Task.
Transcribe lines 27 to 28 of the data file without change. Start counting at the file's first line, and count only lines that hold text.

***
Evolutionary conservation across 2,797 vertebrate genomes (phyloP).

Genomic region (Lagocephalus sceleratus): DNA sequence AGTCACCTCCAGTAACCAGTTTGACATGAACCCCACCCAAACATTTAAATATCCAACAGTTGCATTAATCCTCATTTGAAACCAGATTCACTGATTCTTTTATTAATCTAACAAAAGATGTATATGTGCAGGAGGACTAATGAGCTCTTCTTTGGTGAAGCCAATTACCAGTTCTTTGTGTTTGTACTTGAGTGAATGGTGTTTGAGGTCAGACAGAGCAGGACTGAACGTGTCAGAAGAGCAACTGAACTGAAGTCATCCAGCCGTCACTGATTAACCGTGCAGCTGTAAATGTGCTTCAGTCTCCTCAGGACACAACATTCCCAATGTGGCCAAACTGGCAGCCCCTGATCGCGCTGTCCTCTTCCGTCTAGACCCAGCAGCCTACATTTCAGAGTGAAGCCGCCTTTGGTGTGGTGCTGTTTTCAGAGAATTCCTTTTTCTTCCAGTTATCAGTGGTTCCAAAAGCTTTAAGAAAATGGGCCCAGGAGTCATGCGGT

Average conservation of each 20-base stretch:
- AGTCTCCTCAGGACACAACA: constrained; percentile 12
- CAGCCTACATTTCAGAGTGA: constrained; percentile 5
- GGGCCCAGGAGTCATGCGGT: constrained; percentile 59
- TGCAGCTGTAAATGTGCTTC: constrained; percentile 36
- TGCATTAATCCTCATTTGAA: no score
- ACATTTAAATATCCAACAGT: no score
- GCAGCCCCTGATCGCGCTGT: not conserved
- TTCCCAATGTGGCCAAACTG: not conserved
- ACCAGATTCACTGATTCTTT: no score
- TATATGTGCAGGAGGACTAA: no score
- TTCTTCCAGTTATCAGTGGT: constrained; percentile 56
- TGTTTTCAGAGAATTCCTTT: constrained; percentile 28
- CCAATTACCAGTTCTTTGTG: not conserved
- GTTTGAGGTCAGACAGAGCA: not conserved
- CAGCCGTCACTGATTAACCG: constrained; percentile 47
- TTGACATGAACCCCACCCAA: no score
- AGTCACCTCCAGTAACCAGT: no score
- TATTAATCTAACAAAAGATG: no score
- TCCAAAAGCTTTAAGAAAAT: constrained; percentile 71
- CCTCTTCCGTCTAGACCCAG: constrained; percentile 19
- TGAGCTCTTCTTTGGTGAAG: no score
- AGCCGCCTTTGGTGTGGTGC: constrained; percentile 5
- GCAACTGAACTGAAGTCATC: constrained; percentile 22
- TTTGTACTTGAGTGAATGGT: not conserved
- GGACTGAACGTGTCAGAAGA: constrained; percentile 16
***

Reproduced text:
- TTTGTACTTGAGTGAATGGT: not conserved
- GGACTGAACGTGTCAGAAGA: constrained; percentile 16